Life in South Korea: My Experience as a Foreigner

Life in South Korea: My Experience as a Foreigner

There will be culture shocks!

korea travel story

12,480 km. That’s how far I am from my home country of South Africa, give or take a few hundred kilometres to get my minuscule little town. I’m not alone in my uprootedness – there are countless expats around the globe who have chosen to travel and make lives away from the places they call home.

My destination of choice was South Korea; the Land of the Morning Calm, as they call it. I very soon found out that there are times when it’s anything but calm, and rather resembles a frenzied nation scrambling to stay ahead.

In this article, I’ll be sharing some tips for overcoming culture shock in South Korea, as well as five cultural insights that I’ve learned about this beautiful country after being here for a year.

The various stages of living in a new country

My motivations for moving to South Korea were varied: I had an insatiable urge to travel more, while I also sought respite from the day-to-day stresses of my life back home. Teaching English seemed like a viable solution to satisfy all those impulses.

The Honeymoon Stage

At the outset, I had no idea what awaited me. I had almost zero insight into South Korean culture, the language, the town where I’d be staying or how to teach a classroom full of prepubescent boys. Suffice to say, the first few months, known as the honeymoon stage, were an eye-opener. I was so enamoured with my new environment, absorbing all the sights and sounds that I couldn’t fully make sense of how to navigate my new environment.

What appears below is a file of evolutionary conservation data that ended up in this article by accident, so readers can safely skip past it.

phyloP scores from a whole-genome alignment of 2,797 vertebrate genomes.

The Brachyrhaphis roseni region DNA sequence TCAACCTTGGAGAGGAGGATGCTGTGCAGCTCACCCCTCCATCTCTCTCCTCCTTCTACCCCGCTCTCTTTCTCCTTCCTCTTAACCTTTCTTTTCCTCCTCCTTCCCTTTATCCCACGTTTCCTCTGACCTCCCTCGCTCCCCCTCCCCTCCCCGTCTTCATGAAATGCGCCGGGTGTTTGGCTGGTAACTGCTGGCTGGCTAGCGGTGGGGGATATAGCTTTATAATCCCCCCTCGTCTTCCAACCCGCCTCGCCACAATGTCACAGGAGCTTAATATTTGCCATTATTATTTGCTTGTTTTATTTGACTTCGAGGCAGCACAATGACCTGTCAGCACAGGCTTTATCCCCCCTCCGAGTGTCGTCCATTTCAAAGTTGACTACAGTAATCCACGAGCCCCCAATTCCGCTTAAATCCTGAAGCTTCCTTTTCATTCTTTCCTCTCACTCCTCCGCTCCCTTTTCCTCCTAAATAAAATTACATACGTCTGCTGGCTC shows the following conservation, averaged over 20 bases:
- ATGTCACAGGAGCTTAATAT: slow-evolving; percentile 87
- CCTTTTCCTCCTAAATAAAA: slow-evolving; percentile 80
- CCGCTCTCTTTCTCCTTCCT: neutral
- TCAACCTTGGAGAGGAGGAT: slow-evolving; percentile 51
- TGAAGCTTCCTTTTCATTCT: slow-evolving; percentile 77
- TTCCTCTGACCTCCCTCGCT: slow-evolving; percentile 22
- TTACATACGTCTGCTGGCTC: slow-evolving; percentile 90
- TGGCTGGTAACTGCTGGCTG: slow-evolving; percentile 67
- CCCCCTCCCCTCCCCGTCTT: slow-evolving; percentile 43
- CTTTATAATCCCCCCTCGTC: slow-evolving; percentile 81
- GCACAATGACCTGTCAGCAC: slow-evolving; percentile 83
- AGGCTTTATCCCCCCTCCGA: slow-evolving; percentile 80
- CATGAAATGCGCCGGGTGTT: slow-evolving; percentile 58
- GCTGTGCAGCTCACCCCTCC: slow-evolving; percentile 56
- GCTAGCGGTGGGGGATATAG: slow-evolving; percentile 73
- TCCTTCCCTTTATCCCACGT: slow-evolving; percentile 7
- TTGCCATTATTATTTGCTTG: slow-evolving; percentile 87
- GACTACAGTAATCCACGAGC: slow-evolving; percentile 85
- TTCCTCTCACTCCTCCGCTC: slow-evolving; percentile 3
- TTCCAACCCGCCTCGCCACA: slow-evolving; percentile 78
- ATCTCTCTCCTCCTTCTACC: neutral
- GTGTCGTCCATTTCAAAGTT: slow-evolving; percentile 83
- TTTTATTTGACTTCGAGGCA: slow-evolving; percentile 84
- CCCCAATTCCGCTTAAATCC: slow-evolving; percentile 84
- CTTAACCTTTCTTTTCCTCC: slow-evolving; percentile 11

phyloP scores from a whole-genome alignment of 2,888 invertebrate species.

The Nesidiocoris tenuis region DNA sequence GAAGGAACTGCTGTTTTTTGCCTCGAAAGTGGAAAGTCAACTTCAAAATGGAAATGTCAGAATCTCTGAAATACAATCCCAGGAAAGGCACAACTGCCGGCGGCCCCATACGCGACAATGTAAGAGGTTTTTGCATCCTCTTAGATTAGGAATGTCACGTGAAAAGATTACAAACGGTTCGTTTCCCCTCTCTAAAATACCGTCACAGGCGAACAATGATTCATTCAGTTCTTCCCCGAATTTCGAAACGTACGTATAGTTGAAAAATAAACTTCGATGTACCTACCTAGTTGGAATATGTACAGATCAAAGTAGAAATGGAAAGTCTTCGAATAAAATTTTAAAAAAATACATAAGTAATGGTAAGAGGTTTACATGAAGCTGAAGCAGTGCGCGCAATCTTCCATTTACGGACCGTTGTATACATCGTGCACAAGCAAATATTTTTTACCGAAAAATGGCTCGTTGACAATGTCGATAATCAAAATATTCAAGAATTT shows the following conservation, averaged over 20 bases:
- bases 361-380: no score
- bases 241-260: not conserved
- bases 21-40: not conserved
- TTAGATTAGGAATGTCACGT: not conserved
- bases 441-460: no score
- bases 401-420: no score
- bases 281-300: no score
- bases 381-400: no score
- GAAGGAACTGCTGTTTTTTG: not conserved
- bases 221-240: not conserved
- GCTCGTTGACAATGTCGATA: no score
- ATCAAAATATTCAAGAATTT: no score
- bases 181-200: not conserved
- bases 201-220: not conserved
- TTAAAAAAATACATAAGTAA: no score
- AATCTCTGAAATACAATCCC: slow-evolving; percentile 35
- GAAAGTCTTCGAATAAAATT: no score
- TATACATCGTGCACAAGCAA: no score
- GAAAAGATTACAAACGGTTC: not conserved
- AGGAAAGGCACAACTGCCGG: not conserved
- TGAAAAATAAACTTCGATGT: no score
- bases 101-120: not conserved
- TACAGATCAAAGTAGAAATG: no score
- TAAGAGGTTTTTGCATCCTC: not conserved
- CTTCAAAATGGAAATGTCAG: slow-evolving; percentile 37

The Frustration Stage

As the months wore on and I settled into my new routine, the frustration stage set in. Minor encounters which I had brushed off  initially became more of a nuisance, mostly down to language barriers. In my endeavours to overcome this frustration phase, I persisted with self-studying Korean and slowly but surely, added to my repertoire of survival phrases which helped me to adapt to my surroundings.

This became my new normal, and although I recognised all the hallmarks of this culture shock phase, the feelings of detachment, isolation and serious introspection persisted. I’d been warned about culture shock when I first moved to South Korea, and in some ways, I thought I was prepared for it. But what I wasn’t ready for was the feeling of detachment that came once the euphoria had worn off.

The Acceptance Stage

I was left with the reality of making a quiet hideaway my new home. Simply existing wasn’t an issue in itself — my sparse Korean was enough to get me by without breaking into a fit of fury. More than a year later, I’ve come to learn a lot about the social dynamics that come with moving to a new country, as well as learning more about myself. Experts call this the adjustment and acceptance (or mastery) stages. Having familiarised myself with Korean society, I’ve come to learn a few things about the quirks of this country and its culture.

Thinking of moving to South Korea? Here are five important things to take note of

If you’re just passing through as a traveller, or you’re set on staying here long-term, these are five things to be aware of when you find yourself in South Korea.

1. Honorifics are everything

Korean honorifics are an integral part of Korean society, closely tied to the language. Using the wrong title can lead to a world of embarrassment if you aren’t careful, so be sure to brush up on a few essentials before you head over. This politeness almost borders on reverence, especially when addressing elders. Bowing is to be expected no matter what your age is, and greetings are almost mandatory, while not recognizing someone’s presence can be seen as insulting.